Honours study focuses on trauma and burnout

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USC Psychology Honours graduate Tyne Smith at her recent USC graduation ceremony

USC Psychology Honours graduate Tyne Smith has been able to apply her thesis findings immediately in her role as a Child Safety Officer, helping to understand and explain human behaviour.

Tyne, 34, started her Honours degree in 2018 and completed a thesis on burnout and job dissatisfaction in professions exposed to vicarious trauma, which comes as a result of working closely with traumatised clients.

“This involved exploring burnout and job satisfaction in police, fire and ambulance professionals as well as those who work in child safety and youth justice,” said Tyne, who grew up in Caboolture and now works in the South Burnett region.

“I researched whether burnout and decreased job satisfaction occur due to exposure to vicarious trauma, or due to unnecessary and unreasonable tasks.

“My studies and research helped to teach me the skills and tools required to overcome this adversity, and work with and support my colleagues and the families I work with to achieve better outcomes both personally and professionally.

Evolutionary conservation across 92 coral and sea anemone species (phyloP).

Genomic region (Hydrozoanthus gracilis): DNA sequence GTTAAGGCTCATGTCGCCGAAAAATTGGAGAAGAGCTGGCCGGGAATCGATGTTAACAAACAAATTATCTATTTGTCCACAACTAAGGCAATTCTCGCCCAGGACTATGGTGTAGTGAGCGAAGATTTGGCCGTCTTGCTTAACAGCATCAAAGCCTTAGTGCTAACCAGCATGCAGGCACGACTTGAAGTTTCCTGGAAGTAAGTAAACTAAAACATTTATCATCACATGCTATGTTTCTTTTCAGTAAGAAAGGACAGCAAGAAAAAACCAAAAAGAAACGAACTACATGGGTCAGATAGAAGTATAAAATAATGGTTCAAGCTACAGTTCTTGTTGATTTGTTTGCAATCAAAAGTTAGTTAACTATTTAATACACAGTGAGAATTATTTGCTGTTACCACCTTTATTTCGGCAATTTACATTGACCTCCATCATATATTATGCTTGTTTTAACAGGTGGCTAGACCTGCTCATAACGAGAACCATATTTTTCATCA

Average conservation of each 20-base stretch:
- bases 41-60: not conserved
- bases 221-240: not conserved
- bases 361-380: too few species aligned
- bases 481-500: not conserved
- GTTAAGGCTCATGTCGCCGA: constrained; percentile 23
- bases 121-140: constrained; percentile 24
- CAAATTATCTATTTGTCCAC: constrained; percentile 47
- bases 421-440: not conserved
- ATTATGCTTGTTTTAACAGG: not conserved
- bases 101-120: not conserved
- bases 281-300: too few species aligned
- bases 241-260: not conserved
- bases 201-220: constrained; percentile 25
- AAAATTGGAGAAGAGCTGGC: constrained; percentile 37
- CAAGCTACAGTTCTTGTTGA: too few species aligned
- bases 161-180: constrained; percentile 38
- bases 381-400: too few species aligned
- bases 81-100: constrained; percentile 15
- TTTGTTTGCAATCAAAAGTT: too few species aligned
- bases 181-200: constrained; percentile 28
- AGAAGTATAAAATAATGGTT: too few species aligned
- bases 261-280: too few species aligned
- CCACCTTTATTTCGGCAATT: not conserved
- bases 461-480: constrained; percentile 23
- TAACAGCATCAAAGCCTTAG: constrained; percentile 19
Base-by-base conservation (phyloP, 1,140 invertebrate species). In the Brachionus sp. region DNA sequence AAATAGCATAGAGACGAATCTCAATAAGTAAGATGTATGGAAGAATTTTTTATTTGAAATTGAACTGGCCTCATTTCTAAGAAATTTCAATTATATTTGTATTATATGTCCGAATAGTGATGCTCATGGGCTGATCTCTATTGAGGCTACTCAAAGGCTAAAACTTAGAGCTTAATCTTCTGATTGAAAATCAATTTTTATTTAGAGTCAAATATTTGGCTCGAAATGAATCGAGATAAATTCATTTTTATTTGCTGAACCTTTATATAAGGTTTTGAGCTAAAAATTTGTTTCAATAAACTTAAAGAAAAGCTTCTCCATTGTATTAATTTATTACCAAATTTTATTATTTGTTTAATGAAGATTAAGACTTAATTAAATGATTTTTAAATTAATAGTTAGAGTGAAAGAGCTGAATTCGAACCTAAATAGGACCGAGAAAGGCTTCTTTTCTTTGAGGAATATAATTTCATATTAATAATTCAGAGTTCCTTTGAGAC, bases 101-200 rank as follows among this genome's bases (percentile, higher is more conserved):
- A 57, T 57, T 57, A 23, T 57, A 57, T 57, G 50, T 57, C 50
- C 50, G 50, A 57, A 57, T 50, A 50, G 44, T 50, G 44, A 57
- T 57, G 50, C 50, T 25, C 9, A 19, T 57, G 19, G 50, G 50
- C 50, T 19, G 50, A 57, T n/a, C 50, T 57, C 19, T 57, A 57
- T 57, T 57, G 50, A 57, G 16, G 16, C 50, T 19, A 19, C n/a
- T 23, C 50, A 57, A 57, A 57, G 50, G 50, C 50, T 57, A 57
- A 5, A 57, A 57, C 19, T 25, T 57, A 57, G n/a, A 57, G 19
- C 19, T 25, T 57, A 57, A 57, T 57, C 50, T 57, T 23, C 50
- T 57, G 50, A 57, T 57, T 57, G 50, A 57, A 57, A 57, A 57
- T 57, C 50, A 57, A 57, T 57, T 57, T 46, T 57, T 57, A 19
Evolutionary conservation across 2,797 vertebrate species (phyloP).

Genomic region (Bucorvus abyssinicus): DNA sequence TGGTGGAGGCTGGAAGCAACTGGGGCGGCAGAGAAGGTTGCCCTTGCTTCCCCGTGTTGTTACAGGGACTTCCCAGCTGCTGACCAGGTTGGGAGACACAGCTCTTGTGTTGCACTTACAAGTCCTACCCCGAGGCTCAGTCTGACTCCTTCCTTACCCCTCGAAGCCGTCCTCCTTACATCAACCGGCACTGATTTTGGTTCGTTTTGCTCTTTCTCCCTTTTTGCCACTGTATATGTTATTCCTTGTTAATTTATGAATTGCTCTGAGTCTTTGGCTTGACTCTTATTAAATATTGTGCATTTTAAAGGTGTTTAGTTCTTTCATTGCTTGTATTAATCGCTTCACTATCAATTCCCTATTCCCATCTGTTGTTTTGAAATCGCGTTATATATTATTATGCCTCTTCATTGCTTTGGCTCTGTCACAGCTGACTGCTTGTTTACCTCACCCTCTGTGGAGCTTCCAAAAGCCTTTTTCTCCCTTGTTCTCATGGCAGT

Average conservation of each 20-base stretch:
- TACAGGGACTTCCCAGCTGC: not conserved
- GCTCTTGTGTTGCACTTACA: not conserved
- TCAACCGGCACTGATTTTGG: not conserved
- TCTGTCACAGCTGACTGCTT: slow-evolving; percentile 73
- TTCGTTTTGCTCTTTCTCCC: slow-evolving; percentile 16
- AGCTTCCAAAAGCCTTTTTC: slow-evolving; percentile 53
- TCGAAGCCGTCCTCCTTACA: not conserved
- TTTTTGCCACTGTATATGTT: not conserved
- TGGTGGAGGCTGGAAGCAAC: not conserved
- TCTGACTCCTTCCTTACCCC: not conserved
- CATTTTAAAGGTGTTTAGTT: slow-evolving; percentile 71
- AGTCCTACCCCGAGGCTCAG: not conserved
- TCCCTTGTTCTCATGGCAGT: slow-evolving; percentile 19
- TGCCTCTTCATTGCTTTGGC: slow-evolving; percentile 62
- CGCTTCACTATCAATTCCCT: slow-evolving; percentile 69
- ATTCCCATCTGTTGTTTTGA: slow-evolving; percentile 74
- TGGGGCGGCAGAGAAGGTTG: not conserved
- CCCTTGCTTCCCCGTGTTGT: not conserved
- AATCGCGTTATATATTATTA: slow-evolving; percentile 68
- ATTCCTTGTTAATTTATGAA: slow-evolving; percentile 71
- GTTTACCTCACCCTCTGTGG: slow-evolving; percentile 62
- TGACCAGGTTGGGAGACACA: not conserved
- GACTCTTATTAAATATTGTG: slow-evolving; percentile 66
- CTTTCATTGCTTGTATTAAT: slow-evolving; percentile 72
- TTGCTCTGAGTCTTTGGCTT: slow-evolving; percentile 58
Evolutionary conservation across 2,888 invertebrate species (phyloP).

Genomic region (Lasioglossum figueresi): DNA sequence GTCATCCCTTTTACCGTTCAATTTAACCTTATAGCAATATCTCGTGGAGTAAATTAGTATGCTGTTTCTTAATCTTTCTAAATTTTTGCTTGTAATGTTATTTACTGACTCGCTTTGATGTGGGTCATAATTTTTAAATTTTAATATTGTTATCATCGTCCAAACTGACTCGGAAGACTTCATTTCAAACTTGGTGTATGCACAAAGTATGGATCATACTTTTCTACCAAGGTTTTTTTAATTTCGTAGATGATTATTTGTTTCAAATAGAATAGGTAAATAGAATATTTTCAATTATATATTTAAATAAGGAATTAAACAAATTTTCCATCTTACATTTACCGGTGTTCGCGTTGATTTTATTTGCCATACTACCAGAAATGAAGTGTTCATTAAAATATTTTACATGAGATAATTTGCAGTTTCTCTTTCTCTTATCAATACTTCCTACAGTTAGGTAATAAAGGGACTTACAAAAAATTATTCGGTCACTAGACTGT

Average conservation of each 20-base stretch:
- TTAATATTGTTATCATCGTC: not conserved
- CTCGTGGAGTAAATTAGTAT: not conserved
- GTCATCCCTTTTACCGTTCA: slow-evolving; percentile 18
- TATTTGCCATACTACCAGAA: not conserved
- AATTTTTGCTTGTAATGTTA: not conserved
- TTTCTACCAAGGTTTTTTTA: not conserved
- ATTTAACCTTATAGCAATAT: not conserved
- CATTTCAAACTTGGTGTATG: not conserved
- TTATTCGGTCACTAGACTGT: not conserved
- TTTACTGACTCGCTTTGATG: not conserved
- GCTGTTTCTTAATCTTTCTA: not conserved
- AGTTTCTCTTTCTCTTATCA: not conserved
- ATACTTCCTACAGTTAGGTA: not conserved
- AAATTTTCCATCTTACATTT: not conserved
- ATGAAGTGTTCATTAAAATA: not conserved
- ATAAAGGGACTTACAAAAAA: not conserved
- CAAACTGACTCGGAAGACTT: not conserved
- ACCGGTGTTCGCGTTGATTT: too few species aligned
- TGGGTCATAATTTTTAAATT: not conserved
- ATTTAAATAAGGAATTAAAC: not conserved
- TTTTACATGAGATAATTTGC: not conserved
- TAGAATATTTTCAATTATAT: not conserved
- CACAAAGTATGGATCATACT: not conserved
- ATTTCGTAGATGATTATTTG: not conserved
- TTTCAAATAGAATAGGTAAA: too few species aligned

“It’s also given me the skills to work with people in overcoming adversity, strengthening both myself and my clients to build resilience to the tragedies and trials that we each face, and find the strength to continue to move forward and affect positive change.”

Tyne, who studied at St Columban’s College in Caboolture and volunteers with the Lifeline crisis telephone service, completed her undergraduate psychology degree in Victoria and was open to suggestions on where to complete her postgraduate studies.

“I went to a psychology postgraduate information session in Brisbane and every major university was represented there. But the thing that stood out the most for me about USC was that I never felt like a number,” she said.

“The head of the honours program took the time to ask my name and be curious about why I wanted to do postgrad studies and provided some great information and advice.

“When I sent her a follow-up email a week later, she remembered who I was, what we had talked about, and provided help and options for me to enrol in a Bachelor of Social Science (Psychology)(Honours).

“The School of Social Sciences was big enough to have access to great resources, supports, facilities and professors, with dedicated librarians, and support services and amenities, and small enough to ensure you felt part of the university community.

“I was also very fortunate to have USC’s Dr Prudence Millear as my thesis supervisor. Her passions so closely aligned with my own, which made such a significant difference to my honours year.”

 
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